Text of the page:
Infrawatch, an infrastructure-oriented think tank, has questioned the legitimacy of the technical audit of Dito Telecommunity Corp.’s network, filing for a freedom of information (FOI) request from the National Telecommunications Commission (NTC).
In its filing to the NTC, Infrawatch sought for the publication of the results of the technical audit conducted by RG Manabat & KPMG including the annexes, saying that the findings of the evaluation were inconsistent with “actual real-world experiences.”
Terry Ridon, the group’s convenor, said the FOI request will be “able to determine whether the audit has been reasonable and fair, and based on sector-accepted criteria and parameters.”
“If Dito hopes to credibly deliver on challenging the telco duopoly, its audit performance should closely mirror actual performance on the ground,” he said.
To recall, RG Manabat & KPMG found that Dito has reached its national population coverage commitment of 51 percent, recording total coverage of 52.75 percent during the audit period.
Dito also met its minimum average broadband speed commitment of 55 Mbps, with average speeds reaching 89.13 Mbps for 4G and 853.96 Mbps for 5G.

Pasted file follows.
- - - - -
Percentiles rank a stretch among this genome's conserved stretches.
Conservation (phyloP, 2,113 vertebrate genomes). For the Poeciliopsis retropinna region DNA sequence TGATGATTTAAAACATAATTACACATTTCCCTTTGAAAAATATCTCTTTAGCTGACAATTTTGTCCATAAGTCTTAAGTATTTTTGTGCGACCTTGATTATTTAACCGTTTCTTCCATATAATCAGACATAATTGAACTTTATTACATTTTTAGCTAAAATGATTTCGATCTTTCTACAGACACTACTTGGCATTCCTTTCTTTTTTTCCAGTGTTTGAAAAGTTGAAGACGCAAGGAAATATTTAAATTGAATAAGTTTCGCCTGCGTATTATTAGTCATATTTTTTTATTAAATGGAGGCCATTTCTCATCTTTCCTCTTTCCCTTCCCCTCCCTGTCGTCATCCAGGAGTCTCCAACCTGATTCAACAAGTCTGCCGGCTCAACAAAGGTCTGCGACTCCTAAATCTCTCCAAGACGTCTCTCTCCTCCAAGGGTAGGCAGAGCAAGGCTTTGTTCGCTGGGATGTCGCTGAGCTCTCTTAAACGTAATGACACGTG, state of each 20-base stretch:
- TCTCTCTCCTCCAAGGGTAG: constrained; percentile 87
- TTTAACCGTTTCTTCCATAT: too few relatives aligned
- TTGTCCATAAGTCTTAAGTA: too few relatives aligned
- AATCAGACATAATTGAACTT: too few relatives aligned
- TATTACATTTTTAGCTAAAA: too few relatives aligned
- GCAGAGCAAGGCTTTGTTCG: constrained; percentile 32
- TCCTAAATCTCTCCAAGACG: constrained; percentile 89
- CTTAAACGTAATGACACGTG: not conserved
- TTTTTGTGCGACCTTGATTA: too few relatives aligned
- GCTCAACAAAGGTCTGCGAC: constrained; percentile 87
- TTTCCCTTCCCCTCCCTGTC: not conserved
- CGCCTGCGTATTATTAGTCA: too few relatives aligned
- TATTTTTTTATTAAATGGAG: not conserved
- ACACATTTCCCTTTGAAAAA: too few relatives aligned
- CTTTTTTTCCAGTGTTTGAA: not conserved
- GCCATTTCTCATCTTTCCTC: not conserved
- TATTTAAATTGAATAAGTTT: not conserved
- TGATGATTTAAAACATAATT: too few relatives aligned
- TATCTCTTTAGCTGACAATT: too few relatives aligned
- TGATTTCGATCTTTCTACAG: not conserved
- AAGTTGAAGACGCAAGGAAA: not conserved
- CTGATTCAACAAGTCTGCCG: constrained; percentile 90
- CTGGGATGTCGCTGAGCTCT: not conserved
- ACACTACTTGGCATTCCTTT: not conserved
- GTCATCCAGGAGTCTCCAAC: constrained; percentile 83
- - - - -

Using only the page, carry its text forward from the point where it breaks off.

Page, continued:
RG Manabat & KPMG is one of the most reputable auditing firms in the Philippines. It is part of the KPMG Group, which has presence in 153 countries.
Ridon doubts the results of the audit, citing data from crowd-sourced data processor Opensignal and Ookla.
For instance, he said Ookla found that average download speeds in Dito’s network was at 23.87 Mbps, a 65.26-point difference from the one observed by the audit report.
Its 5G average download speed was also at 586.57 Mbps, Ridon said, noting that this is 267.39 points lower than the audit report’s findings.
“These are levels of variances that are unacceptable by any standard,” he said.
Aside from this, Ridon also questioned the population coverage of Dito.
“The public deserves to know the methodology employed in finding that Dito effectively served 52.75 percent of the population, or approximately 57,516,143 persons, as it appears technically impossible to service this number of people given the limits of Dito’s current infrastructure,” he said.